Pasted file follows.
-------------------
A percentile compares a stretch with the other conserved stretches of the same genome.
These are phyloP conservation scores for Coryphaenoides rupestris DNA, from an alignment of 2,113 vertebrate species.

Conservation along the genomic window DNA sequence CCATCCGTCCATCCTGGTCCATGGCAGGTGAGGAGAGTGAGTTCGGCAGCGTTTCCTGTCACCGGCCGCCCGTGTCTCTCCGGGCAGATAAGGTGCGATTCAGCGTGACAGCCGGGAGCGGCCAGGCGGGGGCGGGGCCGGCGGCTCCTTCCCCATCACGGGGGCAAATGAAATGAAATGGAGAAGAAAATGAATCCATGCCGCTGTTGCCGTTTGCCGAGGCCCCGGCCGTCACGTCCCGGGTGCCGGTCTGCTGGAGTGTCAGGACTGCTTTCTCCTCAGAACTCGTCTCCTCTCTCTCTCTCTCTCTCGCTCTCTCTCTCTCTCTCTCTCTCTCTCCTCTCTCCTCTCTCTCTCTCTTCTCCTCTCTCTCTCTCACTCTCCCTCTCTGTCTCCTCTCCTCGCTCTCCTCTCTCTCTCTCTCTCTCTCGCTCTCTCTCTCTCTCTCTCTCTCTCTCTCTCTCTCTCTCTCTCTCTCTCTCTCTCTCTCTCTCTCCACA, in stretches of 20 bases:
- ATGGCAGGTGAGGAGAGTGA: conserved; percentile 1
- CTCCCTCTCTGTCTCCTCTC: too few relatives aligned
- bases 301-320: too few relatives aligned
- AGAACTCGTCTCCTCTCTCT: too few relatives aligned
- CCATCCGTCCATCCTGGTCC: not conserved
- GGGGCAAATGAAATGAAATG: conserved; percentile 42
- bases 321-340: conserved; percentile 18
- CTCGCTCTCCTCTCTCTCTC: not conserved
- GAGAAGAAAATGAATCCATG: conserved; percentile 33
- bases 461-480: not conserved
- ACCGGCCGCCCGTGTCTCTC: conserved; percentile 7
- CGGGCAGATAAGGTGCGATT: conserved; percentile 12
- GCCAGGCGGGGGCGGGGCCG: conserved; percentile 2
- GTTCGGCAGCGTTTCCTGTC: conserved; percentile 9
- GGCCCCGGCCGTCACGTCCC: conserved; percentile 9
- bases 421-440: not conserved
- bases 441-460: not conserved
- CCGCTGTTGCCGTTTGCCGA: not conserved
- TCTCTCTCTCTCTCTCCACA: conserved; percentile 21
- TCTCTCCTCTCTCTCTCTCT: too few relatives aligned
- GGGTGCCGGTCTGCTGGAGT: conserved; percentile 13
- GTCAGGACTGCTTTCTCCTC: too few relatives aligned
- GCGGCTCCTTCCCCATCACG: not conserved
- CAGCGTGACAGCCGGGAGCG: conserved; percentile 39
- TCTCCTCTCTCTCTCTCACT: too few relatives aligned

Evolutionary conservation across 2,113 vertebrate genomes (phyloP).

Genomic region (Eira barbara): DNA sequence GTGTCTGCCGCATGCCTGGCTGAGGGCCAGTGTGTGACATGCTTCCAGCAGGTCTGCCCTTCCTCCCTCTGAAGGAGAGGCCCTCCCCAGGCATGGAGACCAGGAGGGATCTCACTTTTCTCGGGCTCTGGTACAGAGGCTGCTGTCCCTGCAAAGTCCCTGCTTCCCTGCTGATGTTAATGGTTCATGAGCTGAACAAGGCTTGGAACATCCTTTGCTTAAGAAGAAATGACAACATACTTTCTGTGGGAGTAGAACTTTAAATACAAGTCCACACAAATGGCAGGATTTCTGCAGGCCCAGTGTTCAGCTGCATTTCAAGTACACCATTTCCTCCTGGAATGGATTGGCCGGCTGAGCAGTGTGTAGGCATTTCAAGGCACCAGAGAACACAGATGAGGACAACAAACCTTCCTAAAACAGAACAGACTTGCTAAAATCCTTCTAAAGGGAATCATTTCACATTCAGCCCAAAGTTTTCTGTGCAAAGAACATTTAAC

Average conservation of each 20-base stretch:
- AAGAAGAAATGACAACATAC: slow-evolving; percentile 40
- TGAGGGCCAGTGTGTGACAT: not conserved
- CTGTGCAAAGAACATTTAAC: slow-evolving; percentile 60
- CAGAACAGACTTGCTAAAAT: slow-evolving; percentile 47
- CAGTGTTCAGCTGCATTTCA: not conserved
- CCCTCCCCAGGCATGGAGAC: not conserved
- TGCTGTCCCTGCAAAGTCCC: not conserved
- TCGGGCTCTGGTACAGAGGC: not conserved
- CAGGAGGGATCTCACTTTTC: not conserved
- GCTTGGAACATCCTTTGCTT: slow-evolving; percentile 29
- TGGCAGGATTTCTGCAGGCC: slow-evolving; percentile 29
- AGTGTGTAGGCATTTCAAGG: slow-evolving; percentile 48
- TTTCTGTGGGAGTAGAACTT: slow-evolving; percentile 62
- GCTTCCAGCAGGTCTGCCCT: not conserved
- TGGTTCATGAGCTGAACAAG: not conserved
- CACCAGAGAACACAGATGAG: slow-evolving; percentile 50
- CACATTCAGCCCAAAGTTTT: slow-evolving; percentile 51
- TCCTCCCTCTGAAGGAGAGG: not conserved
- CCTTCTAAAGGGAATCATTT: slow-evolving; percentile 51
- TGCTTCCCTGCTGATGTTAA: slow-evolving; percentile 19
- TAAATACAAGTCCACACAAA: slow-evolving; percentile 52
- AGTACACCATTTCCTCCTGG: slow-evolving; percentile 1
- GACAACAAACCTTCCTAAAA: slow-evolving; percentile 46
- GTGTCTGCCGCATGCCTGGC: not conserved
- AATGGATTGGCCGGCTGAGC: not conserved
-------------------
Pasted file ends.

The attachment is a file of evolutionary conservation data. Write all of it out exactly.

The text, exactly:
A percentile compares a stretch with the other conserved stretches of the same genome.
These are phyloP conservation scores for Coryphaenoides rupestris DNA, from an alignment of 2,113 vertebrate species.

Conservation along the genomic window DNA sequence CCATCCGTCCATCCTGGTCCATGGCAGGTGAGGAGAGTGAGTTCGGCAGCGTTTCCTGTCACCGGCCGCCCGTGTCTCTCCGGGCAGATAAGGTGCGATTCAGCGTGACAGCCGGGAGCGGCCAGGCGGGGGCGGGGCCGGCGGCTCCTTCCCCATCACGGGGGCAAATGAAATGAAATGGAGAAGAAAATGAATCCATGCCGCTGTTGCCGTTTGCCGAGGCCCCGGCCGTCACGTCCCGGGTGCCGGTCTGCTGGAGTGTCAGGACTGCTTTCTCCTCAGAACTCGTCTCCTCTCTCTCTCTCTCTCTCGCTCTCTCTCTCTCTCTCTCTCTCTCTCCTCTCTCCTCTCTCTCTCTCTTCTCCTCTCTCTCTCTCACTCTCCCTCTCTGTCTCCTCTCCTCGCTCTCCTCTCTCTCTCTCTCTCTCTCGCTCTCTCTCTCTCTCTCTCTCTCTCTCTCTCTCTCTCTCTCTCTCTCTCTCTCTCTCTCTCTCTCCACA, in stretches of 20 bases:
- ATGGCAGGTGAGGAGAGTGA: conserved; percentile 1
- CTCCCTCTCTGTCTCCTCTC: too few relatives aligned
- bases 301-320: too few relatives aligned
- AGAACTCGTCTCCTCTCTCT: too few relatives aligned
- CCATCCGTCCATCCTGGTCC: not conserved
- GGGGCAAATGAAATGAAATG: conserved; percentile 42
- bases 321-340: conserved; percentile 18
- CTCGCTCTCCTCTCTCTCTC: not conserved
- GAGAAGAAAATGAATCCATG: conserved; percentile 33
- bases 461-480: not conserved
- ACCGGCCGCCCGTGTCTCTC: conserved; percentile 7
- CGGGCAGATAAGGTGCGATT: conserved; percentile 12
- GCCAGGCGGGGGCGGGGCCG: conserved; percentile 2
- GTTCGGCAGCGTTTCCTGTC: conserved; percentile 9
- GGCCCCGGCCGTCACGTCCC: conserved; percentile 9
- bases 421-440: not conserved
- bases 441-460: not conserved
- CCGCTGTTGCCGTTTGCCGA: not conserved
- TCTCTCTCTCTCTCTCCACA: conserved; percentile 21
- TCTCTCCTCTCTCTCTCTCT: too few relatives aligned
- GGGTGCCGGTCTGCTGGAGT: conserved; percentile 13
- GTCAGGACTGCTTTCTCCTC: too few relatives aligned
- GCGGCTCCTTCCCCATCACG: not conserved
- CAGCGTGACAGCCGGGAGCG: conserved; percentile 39
- TCTCCTCTCTCTCTCTCACT: too few relatives aligned

Evolutionary conservation across 2,113 vertebrate genomes (phyloP).

Genomic region (Eira barbara): DNA sequence GTGTCTGCCGCATGCCTGGCTGAGGGCCAGTGTGTGACATGCTTCCAGCAGGTCTGCCCTTCCTCCCTCTGAAGGAGAGGCCCTCCCCAGGCATGGAGACCAGGAGGGATCTCACTTTTCTCGGGCTCTGGTACAGAGGCTGCTGTCCCTGCAAAGTCCCTGCTTCCCTGCTGATGTTAATGGTTCATGAGCTGAACAAGGCTTGGAACATCCTTTGCTTAAGAAGAAATGACAACATACTTTCTGTGGGAGTAGAACTTTAAATACAAGTCCACACAAATGGCAGGATTTCTGCAGGCCCAGTGTTCAGCTGCATTTCAAGTACACCATTTCCTCCTGGAATGGATTGGCCGGCTGAGCAGTGTGTAGGCATTTCAAGGCACCAGAGAACACAGATGAGGACAACAAACCTTCCTAAAACAGAACAGACTTGCTAAAATCCTTCTAAAGGGAATCATTTCACATTCAGCCCAAAGTTTTCTGTGCAAAGAACATTTAAC

Average conservation of each 20-base stretch:
- AAGAAGAAATGACAACATAC: slow-evolving; percentile 40
- TGAGGGCCAGTGTGTGACAT: not conserved
- CTGTGCAAAGAACATTTAAC: slow-evolving; percentile 60
- CAGAACAGACTTGCTAAAAT: slow-evolving; percentile 47
- CAGTGTTCAGCTGCATTTCA: not conserved
- CCCTCCCCAGGCATGGAGAC: not conserved
- TGCTGTCCCTGCAAAGTCCC: not conserved
- TCGGGCTCTGGTACAGAGGC: not conserved
- CAGGAGGGATCTCACTTTTC: not conserved
- GCTTGGAACATCCTTTGCTT: slow-evolving; percentile 29
- TGGCAGGATTTCTGCAGGCC: slow-evolving; percentile 29
- AGTGTGTAGGCATTTCAAGG: slow-evolving; percentile 48
- TTTCTGTGGGAGTAGAACTT: slow-evolving; percentile 62
- GCTTCCAGCAGGTCTGCCCT: not conserved
- TGGTTCATGAGCTGAACAAG: not conserved
- CACCAGAGAACACAGATGAG: slow-evolving; percentile 50
- CACATTCAGCCCAAAGTTTT: slow-evolving; percentile 51
- TCCTCCCTCTGAAGGAGAGG: not conserved
- CCTTCTAAAGGGAATCATTT: slow-evolving; percentile 51
- TGCTTCCCTGCTGATGTTAA: slow-evolving; percentile 19
- TAAATACAAGTCCACACAAA: slow-evolving; percentile 52
- AGTACACCATTTCCTCCTGG: slow-evolving; percentile 1
- GACAACAAACCTTCCTAAAA: slow-evolving; percentile 46
- GTGTCTGCCGCATGCCTGGC: not conserved
- AATGGATTGGCCGGCTGAGC: not conserved